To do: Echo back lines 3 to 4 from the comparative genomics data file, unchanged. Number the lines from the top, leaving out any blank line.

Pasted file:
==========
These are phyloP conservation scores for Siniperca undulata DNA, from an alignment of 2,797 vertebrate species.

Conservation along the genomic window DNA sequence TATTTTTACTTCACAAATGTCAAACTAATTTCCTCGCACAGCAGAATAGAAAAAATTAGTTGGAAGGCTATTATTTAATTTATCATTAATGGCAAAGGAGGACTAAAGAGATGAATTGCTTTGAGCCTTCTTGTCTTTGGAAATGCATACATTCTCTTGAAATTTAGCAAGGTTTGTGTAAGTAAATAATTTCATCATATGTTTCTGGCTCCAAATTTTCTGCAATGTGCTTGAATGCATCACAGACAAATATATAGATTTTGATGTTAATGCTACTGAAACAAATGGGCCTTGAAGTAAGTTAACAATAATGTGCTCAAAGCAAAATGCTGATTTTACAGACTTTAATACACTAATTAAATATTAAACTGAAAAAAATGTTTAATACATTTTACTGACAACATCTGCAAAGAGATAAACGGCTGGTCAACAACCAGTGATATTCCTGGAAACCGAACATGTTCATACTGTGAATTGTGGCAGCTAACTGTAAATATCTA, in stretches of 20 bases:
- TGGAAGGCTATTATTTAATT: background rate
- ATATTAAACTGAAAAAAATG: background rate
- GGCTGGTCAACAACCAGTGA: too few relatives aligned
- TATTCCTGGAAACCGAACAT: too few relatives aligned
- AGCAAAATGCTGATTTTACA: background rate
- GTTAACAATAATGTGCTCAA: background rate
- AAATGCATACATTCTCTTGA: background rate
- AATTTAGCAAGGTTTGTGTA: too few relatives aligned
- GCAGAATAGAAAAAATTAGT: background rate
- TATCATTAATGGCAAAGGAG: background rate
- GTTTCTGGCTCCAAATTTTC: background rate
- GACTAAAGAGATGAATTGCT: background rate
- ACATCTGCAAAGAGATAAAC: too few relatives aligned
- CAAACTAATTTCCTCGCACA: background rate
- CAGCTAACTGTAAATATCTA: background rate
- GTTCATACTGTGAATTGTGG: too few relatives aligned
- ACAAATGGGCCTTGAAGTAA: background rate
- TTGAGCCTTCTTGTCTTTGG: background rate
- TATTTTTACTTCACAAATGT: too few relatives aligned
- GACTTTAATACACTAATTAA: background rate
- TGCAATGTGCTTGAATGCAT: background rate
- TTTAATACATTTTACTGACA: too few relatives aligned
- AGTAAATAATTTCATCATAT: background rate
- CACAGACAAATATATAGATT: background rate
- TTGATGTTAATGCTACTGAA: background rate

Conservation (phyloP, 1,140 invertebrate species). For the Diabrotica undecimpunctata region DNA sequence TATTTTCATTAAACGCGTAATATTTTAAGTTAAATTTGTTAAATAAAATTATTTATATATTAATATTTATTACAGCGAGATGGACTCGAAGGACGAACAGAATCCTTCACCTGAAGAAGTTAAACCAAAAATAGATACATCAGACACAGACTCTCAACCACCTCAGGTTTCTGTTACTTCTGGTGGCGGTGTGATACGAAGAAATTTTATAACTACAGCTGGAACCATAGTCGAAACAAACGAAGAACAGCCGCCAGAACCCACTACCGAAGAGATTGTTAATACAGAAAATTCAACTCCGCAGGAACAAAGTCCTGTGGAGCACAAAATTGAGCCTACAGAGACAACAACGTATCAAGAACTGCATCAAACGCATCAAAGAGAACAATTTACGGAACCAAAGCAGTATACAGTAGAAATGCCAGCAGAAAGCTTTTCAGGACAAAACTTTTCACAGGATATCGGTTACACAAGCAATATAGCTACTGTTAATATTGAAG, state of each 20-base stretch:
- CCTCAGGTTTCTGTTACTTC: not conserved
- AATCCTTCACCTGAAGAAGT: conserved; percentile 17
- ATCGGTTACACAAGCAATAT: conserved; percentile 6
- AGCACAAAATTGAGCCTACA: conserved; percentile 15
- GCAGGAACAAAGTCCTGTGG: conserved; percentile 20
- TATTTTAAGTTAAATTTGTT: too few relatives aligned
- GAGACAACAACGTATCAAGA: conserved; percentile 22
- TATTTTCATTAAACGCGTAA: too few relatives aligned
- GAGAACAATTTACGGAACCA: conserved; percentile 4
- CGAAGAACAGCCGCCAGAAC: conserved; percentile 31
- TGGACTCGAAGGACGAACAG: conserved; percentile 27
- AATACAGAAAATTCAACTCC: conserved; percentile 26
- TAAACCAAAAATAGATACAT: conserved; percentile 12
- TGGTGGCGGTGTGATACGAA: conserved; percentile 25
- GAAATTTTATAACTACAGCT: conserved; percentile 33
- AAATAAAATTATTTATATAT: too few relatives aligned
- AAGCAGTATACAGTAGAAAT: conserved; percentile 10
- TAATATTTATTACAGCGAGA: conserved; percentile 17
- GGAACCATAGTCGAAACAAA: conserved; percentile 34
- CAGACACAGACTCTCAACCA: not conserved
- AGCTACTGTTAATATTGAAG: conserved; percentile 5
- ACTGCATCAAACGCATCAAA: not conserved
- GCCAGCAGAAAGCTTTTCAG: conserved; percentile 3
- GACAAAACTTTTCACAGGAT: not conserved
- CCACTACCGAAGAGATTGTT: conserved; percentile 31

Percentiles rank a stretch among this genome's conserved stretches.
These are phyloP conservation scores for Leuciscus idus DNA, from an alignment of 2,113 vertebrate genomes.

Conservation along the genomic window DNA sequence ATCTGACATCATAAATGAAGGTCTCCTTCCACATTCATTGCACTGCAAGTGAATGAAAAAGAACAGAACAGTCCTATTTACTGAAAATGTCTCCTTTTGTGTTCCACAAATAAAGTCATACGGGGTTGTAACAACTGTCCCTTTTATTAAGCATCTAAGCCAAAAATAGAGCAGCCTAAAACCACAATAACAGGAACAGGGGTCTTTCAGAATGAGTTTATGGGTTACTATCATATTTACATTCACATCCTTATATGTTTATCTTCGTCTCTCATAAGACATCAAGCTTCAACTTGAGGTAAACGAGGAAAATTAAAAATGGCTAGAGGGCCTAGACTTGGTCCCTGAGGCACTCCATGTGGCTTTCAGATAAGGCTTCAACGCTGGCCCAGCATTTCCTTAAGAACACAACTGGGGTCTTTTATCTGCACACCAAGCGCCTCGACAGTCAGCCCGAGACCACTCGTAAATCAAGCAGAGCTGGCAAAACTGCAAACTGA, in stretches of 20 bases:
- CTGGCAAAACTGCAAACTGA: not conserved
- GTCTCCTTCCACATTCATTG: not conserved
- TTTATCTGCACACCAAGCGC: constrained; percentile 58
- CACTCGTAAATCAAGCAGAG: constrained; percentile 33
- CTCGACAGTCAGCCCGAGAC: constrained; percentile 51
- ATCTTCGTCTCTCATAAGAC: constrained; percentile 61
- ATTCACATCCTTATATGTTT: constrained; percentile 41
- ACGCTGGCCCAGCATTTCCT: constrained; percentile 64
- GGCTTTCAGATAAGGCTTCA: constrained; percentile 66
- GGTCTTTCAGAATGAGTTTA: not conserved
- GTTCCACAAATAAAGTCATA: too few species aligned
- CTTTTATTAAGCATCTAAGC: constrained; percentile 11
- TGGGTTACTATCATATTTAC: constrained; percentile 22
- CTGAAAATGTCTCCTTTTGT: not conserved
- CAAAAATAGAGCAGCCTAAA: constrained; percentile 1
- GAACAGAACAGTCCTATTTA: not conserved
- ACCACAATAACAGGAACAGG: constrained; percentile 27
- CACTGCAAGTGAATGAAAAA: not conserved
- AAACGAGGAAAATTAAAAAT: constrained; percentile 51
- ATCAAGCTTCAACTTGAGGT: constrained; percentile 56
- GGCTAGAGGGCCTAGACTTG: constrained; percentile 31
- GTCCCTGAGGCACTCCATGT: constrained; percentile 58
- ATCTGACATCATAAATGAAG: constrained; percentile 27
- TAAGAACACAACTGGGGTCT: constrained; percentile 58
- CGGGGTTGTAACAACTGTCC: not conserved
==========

- TGGAAGGCTATTATTTAATT: background rate
- ATATTAAACTGAAAAAAATG: background rate